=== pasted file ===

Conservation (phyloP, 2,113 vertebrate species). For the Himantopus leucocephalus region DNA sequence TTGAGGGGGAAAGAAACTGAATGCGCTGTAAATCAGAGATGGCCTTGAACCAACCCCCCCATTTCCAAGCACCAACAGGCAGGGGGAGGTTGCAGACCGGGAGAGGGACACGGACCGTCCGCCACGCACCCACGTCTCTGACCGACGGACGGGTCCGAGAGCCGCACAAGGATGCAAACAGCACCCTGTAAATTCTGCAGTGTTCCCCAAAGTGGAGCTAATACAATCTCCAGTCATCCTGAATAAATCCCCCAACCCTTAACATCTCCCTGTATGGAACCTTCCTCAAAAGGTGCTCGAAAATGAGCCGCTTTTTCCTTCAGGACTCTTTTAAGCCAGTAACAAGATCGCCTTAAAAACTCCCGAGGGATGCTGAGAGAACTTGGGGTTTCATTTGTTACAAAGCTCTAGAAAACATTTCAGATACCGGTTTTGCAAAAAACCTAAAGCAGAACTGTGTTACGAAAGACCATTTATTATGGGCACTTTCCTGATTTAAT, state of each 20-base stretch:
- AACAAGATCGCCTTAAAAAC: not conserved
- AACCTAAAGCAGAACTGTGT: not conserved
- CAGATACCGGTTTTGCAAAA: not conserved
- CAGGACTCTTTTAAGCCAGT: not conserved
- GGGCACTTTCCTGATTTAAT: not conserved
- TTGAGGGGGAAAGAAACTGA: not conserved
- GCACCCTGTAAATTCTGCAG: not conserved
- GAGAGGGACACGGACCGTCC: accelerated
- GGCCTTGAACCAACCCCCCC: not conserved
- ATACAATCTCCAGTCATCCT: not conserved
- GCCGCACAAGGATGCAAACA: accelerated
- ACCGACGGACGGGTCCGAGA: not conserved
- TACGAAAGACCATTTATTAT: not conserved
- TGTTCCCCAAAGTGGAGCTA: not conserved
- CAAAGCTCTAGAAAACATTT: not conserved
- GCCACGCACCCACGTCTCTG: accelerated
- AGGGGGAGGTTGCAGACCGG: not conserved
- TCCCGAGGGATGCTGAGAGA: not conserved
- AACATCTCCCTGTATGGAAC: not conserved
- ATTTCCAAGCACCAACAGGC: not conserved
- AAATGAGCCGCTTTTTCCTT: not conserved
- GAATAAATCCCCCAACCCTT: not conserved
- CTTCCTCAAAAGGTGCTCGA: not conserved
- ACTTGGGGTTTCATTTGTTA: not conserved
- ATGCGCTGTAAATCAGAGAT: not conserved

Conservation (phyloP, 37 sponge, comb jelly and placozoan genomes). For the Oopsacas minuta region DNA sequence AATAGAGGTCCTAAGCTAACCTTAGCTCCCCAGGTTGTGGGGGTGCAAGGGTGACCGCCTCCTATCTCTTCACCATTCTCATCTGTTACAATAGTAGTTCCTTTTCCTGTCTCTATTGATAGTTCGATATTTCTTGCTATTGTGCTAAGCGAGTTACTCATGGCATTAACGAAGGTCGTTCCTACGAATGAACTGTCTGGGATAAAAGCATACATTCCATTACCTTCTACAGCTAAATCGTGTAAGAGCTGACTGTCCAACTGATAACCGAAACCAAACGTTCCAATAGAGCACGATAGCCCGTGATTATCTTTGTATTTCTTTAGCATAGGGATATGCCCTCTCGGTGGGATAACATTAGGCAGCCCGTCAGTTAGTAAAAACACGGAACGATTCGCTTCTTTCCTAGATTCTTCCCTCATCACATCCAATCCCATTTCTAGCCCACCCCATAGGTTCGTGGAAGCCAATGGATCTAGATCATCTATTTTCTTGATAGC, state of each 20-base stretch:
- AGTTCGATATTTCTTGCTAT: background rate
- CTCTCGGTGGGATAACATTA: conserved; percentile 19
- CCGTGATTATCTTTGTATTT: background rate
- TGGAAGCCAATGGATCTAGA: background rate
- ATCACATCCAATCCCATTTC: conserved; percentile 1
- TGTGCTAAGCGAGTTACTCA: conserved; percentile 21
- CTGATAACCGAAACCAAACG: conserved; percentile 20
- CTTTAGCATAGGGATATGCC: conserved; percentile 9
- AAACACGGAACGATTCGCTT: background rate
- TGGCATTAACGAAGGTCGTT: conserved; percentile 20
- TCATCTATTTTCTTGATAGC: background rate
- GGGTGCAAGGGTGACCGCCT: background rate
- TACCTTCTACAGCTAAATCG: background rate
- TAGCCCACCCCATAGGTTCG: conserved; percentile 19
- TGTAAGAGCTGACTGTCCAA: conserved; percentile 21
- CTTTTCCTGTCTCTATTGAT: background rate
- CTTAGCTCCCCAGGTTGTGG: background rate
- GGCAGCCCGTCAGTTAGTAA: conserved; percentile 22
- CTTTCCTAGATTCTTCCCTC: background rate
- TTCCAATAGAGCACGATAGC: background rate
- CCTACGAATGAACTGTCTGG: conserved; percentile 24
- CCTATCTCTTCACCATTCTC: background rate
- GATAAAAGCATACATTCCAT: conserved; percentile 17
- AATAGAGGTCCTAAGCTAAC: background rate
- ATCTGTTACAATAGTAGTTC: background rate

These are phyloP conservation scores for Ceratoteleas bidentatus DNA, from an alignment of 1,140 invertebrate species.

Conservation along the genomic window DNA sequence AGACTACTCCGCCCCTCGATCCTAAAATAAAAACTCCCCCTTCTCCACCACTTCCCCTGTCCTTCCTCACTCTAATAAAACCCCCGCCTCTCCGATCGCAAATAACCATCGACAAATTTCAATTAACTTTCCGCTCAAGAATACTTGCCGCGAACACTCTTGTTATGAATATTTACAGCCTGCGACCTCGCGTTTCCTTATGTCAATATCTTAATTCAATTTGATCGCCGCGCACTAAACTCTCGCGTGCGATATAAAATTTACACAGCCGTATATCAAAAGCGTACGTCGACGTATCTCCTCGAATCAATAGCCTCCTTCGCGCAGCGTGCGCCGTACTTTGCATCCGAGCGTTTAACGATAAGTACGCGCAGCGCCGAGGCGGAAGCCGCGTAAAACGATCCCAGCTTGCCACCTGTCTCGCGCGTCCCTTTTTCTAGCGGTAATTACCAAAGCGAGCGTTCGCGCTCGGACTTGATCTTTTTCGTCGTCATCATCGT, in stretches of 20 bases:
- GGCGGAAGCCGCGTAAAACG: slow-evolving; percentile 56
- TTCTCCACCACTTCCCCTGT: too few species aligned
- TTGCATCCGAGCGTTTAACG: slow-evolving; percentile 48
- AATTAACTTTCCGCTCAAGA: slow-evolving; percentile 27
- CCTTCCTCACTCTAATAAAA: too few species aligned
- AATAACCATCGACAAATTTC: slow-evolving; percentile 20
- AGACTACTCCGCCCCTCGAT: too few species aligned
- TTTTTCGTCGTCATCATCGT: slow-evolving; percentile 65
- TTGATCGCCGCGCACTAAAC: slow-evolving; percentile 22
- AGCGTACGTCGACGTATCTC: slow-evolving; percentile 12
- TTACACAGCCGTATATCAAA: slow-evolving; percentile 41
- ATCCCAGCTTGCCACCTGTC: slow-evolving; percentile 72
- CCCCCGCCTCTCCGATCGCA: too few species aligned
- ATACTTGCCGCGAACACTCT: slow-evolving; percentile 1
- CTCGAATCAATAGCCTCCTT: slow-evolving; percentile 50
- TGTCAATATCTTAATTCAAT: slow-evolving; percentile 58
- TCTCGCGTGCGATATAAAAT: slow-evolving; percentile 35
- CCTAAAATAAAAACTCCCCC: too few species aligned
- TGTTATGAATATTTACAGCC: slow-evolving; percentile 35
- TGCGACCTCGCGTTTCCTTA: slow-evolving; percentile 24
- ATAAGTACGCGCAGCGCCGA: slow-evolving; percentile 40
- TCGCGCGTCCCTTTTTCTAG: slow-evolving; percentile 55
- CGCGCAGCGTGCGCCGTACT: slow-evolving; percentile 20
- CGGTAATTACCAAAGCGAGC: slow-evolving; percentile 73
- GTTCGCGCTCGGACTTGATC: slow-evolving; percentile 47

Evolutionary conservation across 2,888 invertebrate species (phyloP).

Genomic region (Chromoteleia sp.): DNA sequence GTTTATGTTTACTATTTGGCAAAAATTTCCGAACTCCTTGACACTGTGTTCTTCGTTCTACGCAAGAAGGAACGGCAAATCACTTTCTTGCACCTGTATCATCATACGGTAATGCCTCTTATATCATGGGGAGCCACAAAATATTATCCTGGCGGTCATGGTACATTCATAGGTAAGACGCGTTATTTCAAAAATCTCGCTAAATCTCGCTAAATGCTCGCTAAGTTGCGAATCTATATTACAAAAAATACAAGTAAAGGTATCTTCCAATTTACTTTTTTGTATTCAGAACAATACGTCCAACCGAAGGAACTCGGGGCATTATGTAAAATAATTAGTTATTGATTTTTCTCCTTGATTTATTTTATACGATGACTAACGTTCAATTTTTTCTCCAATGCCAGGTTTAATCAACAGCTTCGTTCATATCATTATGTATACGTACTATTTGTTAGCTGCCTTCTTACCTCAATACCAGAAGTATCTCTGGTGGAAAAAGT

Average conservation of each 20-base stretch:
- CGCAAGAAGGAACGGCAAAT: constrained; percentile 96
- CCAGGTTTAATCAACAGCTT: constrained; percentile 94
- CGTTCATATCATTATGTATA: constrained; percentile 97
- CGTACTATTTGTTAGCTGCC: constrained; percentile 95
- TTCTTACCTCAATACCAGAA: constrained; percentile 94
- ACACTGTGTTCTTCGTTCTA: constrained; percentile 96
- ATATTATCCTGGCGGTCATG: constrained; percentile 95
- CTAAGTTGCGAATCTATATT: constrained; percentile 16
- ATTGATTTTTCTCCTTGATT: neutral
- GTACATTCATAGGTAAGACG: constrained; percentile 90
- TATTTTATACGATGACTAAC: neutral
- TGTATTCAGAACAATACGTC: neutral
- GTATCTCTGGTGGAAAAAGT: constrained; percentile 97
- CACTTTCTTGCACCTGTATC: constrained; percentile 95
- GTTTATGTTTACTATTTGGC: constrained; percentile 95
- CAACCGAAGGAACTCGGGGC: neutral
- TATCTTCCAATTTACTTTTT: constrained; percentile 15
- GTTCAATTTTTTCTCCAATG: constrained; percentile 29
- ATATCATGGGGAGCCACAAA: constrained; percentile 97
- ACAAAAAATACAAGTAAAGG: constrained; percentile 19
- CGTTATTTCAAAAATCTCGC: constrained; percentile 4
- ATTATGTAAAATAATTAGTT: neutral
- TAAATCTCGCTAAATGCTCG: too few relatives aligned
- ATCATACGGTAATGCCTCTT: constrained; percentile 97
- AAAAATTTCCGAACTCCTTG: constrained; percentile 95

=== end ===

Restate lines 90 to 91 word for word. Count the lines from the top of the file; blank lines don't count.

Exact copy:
- CTAAGTTGCGAATCTATATT: constrained; percentile 16
- ATTGATTTTTCTCCTTGATT: neutral